There were few ocular hiccups in Little League World Series Baseball 2010, but Now Production did not really take any risks with the graphics either, and stuck to what has worked in the past. This is not a problem, but it doesn’t set the game apart and never took my breath away.
Graphics Rating: Above Average
One thing I started hating more and more as games went on was the commentary. Brent Musberger is in the game, but his commentary is canned, random, repetitive and pointless. He doesn’t even say player names, only their numbers, position, and batting order. This game would have benefitted from a good, upbeat soundtrack during games instead of the Musberger commentary, and it isn’t often I think that way in sports titles.
Aside from the bland, unnecessary commentary, the sound effects are done well. The crack of the metal bat is unmistakable, and the crowd cheers in appropriate places, adding to the family atmosphere of the little league. There are no chants from the crowd, unfortunately, but that leaves the player open to hear the umpire calling strikes, balls, outs, and foul balls. There is some quiet music that plays between innings, but this is so quiet and inconsequential it made me wonder why it was even thrown in. I would have liked to see more of a baseball diamond feel, including chants, music, birds, the weather, and other similar aspects, but what Now Production has included – commentary notwithstanding – is done well.
Sound Rating: Decent
Control and Gameplay
Now Production has kept the focus of Little League World Series Baseball 2010 on the gameplay, and this is a strength for the most part. I found each game to be different from the last when talking only of gameplay, even as the Tournament mode got to the 20th game and beyond. What plays in the game’s favor is that there can be a surprisingly deep amount of gameplay options here, including the use of collectable power-up cards, talents, and star players. Obviously this isn’t MLB 10: The Show, but this is aimed at a different audience, so that is not a bad thing. I found that trying to pitch the same four-seam fastball cost me when it got late in the Tournament mode, and it wasn’t until I changed up my pitch location and type – just like in real world baseball – that I was able to stop the opponents from cranking home runs at will.
This was a rare game where I needed the training mode in order to play better baseball. This is not necessarily a compliment. One reason I needed this was because the controls were not fully listed in the game manual, or in the on-screen control listing. To throw a curveball, for example, the player needs to hit the square button, and move the left analog stick in a certain direction. This is never spelled out anywhere except in training mode, and instead, is left for the player to simply remember which button + direction is a curveball, slider, sinking fastball, screwball, or knuckleball. The only three options displayed on-screen while playing are the four-seam fastball, two-seam fastball, and change-up.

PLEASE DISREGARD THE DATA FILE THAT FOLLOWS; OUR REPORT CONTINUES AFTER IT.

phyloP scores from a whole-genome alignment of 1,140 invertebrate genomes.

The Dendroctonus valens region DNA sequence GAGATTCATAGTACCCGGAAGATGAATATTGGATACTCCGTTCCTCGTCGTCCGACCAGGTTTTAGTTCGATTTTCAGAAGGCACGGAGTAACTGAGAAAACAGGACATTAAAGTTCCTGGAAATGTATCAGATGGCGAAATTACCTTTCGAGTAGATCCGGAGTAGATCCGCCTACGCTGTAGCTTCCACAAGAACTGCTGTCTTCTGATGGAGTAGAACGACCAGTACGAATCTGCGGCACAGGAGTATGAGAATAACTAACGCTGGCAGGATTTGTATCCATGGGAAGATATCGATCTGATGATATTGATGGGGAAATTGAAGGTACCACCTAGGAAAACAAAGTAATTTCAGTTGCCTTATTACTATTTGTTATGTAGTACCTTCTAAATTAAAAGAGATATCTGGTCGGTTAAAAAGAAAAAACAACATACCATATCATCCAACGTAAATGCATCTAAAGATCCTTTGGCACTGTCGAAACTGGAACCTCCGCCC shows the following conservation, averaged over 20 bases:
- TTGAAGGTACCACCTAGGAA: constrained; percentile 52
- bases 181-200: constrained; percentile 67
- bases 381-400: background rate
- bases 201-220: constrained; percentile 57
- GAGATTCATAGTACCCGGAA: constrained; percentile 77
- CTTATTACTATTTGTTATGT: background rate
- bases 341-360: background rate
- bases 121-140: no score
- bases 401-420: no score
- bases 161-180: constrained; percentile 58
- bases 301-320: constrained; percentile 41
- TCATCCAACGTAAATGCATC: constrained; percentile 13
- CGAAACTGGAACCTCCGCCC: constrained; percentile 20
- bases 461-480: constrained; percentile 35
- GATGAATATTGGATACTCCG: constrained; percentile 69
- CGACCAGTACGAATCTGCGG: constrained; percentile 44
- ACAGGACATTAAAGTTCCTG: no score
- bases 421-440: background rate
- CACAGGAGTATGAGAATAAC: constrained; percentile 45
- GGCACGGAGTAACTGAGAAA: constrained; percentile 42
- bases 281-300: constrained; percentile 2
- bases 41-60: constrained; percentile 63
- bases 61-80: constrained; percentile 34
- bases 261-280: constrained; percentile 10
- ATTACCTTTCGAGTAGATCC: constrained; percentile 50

Special talents and power-up cards help add depth and strategy to the game. There are multiple situations (such as advancing a base on a close call, making a diving in-field stop, pitching from the outfield to home plate in order to prevent a run, and batting) that hitting the R2 button will activate a special talent. This talent will allow for different mini-games, unbelievable jumps to snatch a ball, home runs, or rocket pitches from deep in left field. Here is a specific example of one of these special talents in action: there is a player running home from third base, trying to score a run, but the catcher gets the ball before the player arrives at home, and is sure to tag that runner out. Instead of giving the catcher an easy out, the player – assuming they have built up his/her talent meter, which is done by completing everyday things like throwing strikes, catching fly balls, and things of that nature – can hit R2 and a mini-game engages where both the catcher and the runner have to pick a direction (up, down, left or right) with the left stick. If the catcher guesses the same direction as the runner, they are out; if not, the runner is safe. This is completely a game of chance, but I found it to be a fun alternative to simply getting an easy out. The use of talents sets Little League World Series Baseball 2010 apart from games like MLB Power Pros, MLB 10: The Show, and Major League Baseball 2K10, but this might not be a good thing for a lot of sports gamers.